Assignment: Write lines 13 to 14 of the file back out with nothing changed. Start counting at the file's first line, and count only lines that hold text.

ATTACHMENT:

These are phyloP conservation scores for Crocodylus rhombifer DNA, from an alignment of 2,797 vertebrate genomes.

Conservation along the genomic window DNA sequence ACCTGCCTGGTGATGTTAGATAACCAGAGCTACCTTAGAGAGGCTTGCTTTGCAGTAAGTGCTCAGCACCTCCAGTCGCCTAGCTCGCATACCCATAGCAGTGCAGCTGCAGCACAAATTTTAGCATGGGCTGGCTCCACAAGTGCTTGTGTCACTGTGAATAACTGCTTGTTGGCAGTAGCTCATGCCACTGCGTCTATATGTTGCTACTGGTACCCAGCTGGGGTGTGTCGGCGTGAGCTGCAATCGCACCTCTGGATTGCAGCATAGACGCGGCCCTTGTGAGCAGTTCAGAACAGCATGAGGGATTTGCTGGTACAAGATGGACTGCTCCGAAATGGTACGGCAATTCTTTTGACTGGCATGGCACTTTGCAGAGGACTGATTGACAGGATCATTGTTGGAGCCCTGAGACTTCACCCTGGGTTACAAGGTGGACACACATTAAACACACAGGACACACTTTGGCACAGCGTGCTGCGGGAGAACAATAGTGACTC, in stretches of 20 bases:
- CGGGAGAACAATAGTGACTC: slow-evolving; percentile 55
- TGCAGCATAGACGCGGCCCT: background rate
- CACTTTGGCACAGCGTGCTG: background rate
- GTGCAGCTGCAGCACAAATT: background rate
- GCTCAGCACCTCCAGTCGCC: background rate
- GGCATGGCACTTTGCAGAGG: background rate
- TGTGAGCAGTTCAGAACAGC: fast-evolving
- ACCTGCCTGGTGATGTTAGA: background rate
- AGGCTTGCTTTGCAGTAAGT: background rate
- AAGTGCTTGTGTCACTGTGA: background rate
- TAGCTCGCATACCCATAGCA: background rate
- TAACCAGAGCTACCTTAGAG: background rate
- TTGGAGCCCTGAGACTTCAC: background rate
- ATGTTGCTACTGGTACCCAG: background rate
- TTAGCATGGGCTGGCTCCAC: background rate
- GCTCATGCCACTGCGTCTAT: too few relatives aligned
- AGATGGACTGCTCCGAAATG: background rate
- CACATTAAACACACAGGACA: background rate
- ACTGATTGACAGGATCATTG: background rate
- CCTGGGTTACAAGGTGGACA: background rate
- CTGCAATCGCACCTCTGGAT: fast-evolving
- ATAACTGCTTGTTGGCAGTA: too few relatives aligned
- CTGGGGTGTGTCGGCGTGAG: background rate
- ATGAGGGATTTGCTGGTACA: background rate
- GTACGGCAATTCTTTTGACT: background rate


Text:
- TAGCTCGCATACCCATAGCA: background rate
- TAACCAGAGCTACCTTAGAG: background rate